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Ice Cube Celebrates The Eames: 'This Is Going Green 1949 Style, Bi**h' (VIDEO)

First Posted: 12/07/11 08:13 PM ET Updated: 12/08/11 06:08 PM ET

Ice Cube proves to be an apt guide on modern architecture in this Pacific Standard Time video about the Eames architect legends.

He reveals a little known fact about himself: before he became a rapper, he studied architectural drafting. Perhaps that's why he so eloquently discusses the Eames and their revolutionary contribution to modern architecture. Strolling around the Eames House in Pacific Palisades, he lovingly strokes the windows of the home and later exclaims, "they was doing mash-ups before mash-ups even existed."

In an interview with the New York Times, Ice Cube said he jumped at the chance to be a part of Pacific Standard Time's sprawling campaign to promote Southern California art. "What was appealing was showing off Los Angeles to people who think they know what Los Angeles is all about... Everybody who comes here thinks they got the place figured out, but you can never get this place figured out."

Driving down Inglewood Boulevard in South LA, the rapper also breaks down "the good, the bad and the ugly" about art and architecture in Los Angeles. Things that make his good list: the Forum, 5 Torches, Cockatoo Inn and Watts Towers.

For Ice Cube, the worst thing about LA is the worst thing on everyone's list: traffic. The 405 is filled with "bougie traffic." The 110 is "gangsta traffic." "There's a difference!" he insists. "You gotta know where you at."

Ice Cube's video is the third in a series of artist/performer collaborations for Pacific Standard Time. Check out actor Jason Schwartzman celebrating artist John Balderssari and Red Hot Chili Peppers frontman Anthony Kiedis taking artist Ed Ruscha for a ride.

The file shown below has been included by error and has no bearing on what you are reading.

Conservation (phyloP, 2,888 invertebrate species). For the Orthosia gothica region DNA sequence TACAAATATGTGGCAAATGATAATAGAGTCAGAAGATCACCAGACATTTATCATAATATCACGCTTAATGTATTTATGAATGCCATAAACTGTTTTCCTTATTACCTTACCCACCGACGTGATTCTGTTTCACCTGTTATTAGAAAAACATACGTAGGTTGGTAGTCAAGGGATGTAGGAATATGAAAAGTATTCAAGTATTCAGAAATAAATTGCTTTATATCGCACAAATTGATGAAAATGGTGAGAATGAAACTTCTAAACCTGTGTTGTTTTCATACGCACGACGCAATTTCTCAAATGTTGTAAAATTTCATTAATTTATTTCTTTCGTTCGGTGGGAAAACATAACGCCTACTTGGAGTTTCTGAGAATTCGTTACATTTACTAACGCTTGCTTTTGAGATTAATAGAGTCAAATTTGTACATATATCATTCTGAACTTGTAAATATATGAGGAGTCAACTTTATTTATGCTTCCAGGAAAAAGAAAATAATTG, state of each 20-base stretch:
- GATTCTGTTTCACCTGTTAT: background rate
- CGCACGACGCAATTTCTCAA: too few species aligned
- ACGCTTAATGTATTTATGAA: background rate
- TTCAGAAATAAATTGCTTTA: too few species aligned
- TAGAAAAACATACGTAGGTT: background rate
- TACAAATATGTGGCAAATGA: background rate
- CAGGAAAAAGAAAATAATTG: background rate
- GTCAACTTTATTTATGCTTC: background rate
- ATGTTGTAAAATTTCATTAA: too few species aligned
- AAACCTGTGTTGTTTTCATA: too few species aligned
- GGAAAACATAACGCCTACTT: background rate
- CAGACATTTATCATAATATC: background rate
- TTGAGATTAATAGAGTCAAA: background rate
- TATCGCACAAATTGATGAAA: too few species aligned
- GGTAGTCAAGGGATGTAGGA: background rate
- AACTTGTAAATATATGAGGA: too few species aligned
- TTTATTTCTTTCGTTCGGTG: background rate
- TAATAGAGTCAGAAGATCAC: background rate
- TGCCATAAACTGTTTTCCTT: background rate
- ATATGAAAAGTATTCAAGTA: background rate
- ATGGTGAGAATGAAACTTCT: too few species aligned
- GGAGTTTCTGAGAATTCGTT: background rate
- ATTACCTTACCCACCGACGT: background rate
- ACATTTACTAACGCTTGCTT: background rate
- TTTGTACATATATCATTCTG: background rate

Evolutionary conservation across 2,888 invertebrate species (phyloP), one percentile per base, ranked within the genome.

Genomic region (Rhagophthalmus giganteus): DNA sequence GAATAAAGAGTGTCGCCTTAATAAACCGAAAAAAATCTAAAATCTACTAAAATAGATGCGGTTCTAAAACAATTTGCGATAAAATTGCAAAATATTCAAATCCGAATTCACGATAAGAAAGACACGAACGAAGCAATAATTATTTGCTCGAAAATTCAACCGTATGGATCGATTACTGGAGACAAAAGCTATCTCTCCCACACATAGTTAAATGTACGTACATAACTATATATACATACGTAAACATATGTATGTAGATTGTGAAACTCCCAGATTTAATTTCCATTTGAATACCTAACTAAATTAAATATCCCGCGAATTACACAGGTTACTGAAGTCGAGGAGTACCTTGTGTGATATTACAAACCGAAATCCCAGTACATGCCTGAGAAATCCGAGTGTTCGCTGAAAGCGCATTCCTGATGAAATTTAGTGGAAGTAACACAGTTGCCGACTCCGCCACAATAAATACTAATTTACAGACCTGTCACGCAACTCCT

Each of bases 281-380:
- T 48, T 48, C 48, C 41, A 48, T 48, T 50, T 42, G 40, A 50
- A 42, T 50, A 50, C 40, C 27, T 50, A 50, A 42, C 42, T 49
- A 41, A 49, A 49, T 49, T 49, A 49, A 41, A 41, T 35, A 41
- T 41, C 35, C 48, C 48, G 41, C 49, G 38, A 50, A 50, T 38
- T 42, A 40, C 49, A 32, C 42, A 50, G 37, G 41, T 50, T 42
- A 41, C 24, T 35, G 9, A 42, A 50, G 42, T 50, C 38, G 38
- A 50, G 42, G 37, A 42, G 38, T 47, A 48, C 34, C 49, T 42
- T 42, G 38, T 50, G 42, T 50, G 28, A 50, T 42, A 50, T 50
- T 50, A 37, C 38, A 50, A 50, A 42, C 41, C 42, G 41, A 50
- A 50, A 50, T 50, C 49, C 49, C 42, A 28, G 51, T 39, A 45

Watch Ice Cube pay homage to the Eames Home and then check out this Trazzler slideshow of Southern California's most iconic architecture.

The late architectural historian Reyner Banham called it “The house that really taught the world’s architecture lovers to come to Los Angeles.” The 1949 Eames House is a National Historic Landmark. But where is it? Make an advance appointment through the Eames Foundation and you, too, can visit the near-perfectly preserved Case Study House No. 8 that you know from countless books and photographs. Hiding in a quiet residential street and situated on modest park-like grounds, overhung with eucalyptus, Charles and Ray’s human-scaled house and studio exemplify that moment in modern architecture when mass-produced glass and steel seemed like the perfect postwar kit of parts for affordable housing. It remains a paragon of modest, sensible living.

By: GladysG | Photo: John Morse
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